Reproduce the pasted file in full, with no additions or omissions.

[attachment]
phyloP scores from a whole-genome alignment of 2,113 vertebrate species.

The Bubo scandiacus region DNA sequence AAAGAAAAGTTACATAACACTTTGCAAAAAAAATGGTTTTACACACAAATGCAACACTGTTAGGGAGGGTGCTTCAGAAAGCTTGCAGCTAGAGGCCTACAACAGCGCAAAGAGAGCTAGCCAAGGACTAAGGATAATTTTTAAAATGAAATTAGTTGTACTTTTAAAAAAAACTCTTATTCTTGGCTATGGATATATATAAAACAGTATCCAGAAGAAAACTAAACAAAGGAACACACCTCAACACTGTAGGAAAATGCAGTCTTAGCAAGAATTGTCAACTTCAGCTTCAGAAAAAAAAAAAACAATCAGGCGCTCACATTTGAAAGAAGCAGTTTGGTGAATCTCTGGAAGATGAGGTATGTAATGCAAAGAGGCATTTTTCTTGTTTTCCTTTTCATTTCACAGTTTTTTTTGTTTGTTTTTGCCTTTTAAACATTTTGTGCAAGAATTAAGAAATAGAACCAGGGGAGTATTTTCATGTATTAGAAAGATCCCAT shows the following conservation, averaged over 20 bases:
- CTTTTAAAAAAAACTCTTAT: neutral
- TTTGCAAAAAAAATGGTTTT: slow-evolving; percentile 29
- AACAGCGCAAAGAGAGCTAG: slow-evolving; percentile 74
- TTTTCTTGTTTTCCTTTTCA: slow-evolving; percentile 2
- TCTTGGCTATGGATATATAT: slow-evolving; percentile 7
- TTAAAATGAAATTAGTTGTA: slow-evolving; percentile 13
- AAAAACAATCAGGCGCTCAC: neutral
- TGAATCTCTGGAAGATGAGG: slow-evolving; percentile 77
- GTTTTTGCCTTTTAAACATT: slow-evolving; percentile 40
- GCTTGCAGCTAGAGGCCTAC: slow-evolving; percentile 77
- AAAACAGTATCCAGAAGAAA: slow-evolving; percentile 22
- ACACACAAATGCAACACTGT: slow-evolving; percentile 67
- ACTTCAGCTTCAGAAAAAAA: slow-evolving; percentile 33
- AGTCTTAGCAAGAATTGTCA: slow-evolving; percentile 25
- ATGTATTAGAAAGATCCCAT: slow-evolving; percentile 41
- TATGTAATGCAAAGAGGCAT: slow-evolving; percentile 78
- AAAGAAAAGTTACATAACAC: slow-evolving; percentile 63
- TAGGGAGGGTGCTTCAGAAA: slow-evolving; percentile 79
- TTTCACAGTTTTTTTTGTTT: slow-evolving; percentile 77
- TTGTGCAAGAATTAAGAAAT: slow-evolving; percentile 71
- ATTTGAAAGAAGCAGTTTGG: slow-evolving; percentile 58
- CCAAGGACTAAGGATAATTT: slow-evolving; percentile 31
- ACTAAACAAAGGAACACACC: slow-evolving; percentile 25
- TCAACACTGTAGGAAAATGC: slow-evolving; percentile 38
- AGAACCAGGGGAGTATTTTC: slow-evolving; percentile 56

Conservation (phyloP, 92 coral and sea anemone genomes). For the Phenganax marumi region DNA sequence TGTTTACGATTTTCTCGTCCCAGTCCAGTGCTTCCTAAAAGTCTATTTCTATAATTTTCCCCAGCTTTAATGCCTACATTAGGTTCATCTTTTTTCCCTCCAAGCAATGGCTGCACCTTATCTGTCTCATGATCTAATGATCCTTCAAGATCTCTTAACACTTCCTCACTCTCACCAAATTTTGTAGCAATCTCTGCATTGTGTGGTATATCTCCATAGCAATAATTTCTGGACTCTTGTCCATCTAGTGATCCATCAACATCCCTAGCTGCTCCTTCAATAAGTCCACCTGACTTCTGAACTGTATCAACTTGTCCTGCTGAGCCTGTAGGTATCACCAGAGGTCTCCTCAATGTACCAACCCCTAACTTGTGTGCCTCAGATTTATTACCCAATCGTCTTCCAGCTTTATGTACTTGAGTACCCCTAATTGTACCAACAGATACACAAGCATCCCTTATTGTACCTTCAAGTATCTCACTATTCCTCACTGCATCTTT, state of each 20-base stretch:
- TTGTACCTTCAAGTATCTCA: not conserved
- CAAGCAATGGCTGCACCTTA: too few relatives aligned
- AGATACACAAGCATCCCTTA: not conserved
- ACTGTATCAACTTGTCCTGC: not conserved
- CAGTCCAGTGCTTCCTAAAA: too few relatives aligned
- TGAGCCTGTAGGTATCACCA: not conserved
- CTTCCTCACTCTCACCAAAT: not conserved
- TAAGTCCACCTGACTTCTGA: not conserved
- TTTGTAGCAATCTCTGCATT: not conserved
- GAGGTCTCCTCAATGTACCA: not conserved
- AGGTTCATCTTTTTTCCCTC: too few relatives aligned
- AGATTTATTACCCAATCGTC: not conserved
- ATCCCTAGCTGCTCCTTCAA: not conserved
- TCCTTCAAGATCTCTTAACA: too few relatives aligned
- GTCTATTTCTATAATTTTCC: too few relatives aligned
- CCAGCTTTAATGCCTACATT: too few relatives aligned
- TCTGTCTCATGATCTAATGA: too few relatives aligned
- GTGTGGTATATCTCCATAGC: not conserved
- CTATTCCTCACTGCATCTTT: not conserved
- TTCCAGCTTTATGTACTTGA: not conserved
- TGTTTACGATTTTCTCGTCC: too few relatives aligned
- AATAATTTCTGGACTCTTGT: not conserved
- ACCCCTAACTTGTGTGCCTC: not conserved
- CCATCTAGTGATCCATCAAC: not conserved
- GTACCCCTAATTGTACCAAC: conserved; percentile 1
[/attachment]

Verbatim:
phyloP scores from a whole-genome alignment of 2,113 vertebrate species.

The Bubo scandiacus region DNA sequence AAAGAAAAGTTACATAACACTTTGCAAAAAAAATGGTTTTACACACAAATGCAACACTGTTAGGGAGGGTGCTTCAGAAAGCTTGCAGCTAGAGGCCTACAACAGCGCAAAGAGAGCTAGCCAAGGACTAAGGATAATTTTTAAAATGAAATTAGTTGTACTTTTAAAAAAAACTCTTATTCTTGGCTATGGATATATATAAAACAGTATCCAGAAGAAAACTAAACAAAGGAACACACCTCAACACTGTAGGAAAATGCAGTCTTAGCAAGAATTGTCAACTTCAGCTTCAGAAAAAAAAAAAACAATCAGGCGCTCACATTTGAAAGAAGCAGTTTGGTGAATCTCTGGAAGATGAGGTATGTAATGCAAAGAGGCATTTTTCTTGTTTTCCTTTTCATTTCACAGTTTTTTTTGTTTGTTTTTGCCTTTTAAACATTTTGTGCAAGAATTAAGAAATAGAACCAGGGGAGTATTTTCATGTATTAGAAAGATCCCAT shows the following conservation, averaged over 20 bases:
- CTTTTAAAAAAAACTCTTAT: neutral
- TTTGCAAAAAAAATGGTTTT: slow-evolving; percentile 29
- AACAGCGCAAAGAGAGCTAG: slow-evolving; percentile 74
- TTTTCTTGTTTTCCTTTTCA: slow-evolving; percentile 2
- TCTTGGCTATGGATATATAT: slow-evolving; percentile 7
- TTAAAATGAAATTAGTTGTA: slow-evolving; percentile 13
- AAAAACAATCAGGCGCTCAC: neutral
- TGAATCTCTGGAAGATGAGG: slow-evolving; percentile 77
- GTTTTTGCCTTTTAAACATT: slow-evolving; percentile 40
- GCTTGCAGCTAGAGGCCTAC: slow-evolving; percentile 77
- AAAACAGTATCCAGAAGAAA: slow-evolving; percentile 22
- ACACACAAATGCAACACTGT: slow-evolving; percentile 67
- ACTTCAGCTTCAGAAAAAAA: slow-evolving; percentile 33
- AGTCTTAGCAAGAATTGTCA: slow-evolving; percentile 25
- ATGTATTAGAAAGATCCCAT: slow-evolving; percentile 41
- TATGTAATGCAAAGAGGCAT: slow-evolving; percentile 78
- AAAGAAAAGTTACATAACAC: slow-evolving; percentile 63
- TAGGGAGGGTGCTTCAGAAA: slow-evolving; percentile 79
- TTTCACAGTTTTTTTTGTTT: slow-evolving; percentile 77
- TTGTGCAAGAATTAAGAAAT: slow-evolving; percentile 71
- ATTTGAAAGAAGCAGTTTGG: slow-evolving; percentile 58
- CCAAGGACTAAGGATAATTT: slow-evolving; percentile 31
- ACTAAACAAAGGAACACACC: slow-evolving; percentile 25
- TCAACACTGTAGGAAAATGC: slow-evolving; percentile 38
- AGAACCAGGGGAGTATTTTC: slow-evolving; percentile 56

Conservation (phyloP, 92 coral and sea anemone genomes). For the Phenganax marumi region DNA sequence TGTTTACGATTTTCTCGTCCCAGTCCAGTGCTTCCTAAAAGTCTATTTCTATAATTTTCCCCAGCTTTAATGCCTACATTAGGTTCATCTTTTTTCCCTCCAAGCAATGGCTGCACCTTATCTGTCTCATGATCTAATGATCCTTCAAGATCTCTTAACACTTCCTCACTCTCACCAAATTTTGTAGCAATCTCTGCATTGTGTGGTATATCTCCATAGCAATAATTTCTGGACTCTTGTCCATCTAGTGATCCATCAACATCCCTAGCTGCTCCTTCAATAAGTCCACCTGACTTCTGAACTGTATCAACTTGTCCTGCTGAGCCTGTAGGTATCACCAGAGGTCTCCTCAATGTACCAACCCCTAACTTGTGTGCCTCAGATTTATTACCCAATCGTCTTCCAGCTTTATGTACTTGAGTACCCCTAATTGTACCAACAGATACACAAGCATCCCTTATTGTACCTTCAAGTATCTCACTATTCCTCACTGCATCTTT, state of each 20-base stretch:
- TTGTACCTTCAAGTATCTCA: not conserved
- CAAGCAATGGCTGCACCTTA: too few relatives aligned
- AGATACACAAGCATCCCTTA: not conserved
- ACTGTATCAACTTGTCCTGC: not conserved
- CAGTCCAGTGCTTCCTAAAA: too few relatives aligned
- TGAGCCTGTAGGTATCACCA: not conserved
- CTTCCTCACTCTCACCAAAT: not conserved
- TAAGTCCACCTGACTTCTGA: not conserved
- TTTGTAGCAATCTCTGCATT: not conserved
- GAGGTCTCCTCAATGTACCA: not conserved
- AGGTTCATCTTTTTTCCCTC: too few relatives aligned
- AGATTTATTACCCAATCGTC: not conserved
- ATCCCTAGCTGCTCCTTCAA: not conserved
- TCCTTCAAGATCTCTTAACA: too few relatives aligned
- GTCTATTTCTATAATTTTCC: too few relatives aligned
- CCAGCTTTAATGCCTACATT: too few relatives aligned
- TCTGTCTCATGATCTAATGA: too few relatives aligned
- GTGTGGTATATCTCCATAGC: not conserved
- CTATTCCTCACTGCATCTTT: not conserved
- TTCCAGCTTTATGTACTTGA: not conserved
- TGTTTACGATTTTCTCGTCC: too few relatives aligned
- AATAATTTCTGGACTCTTGT: not conserved
- ACCCCTAACTTGTGTGCCTC: not conserved
- CCATCTAGTGATCCATCAAC: not conserved
- GTACCCCTAATTGTACCAAC: conserved; percentile 1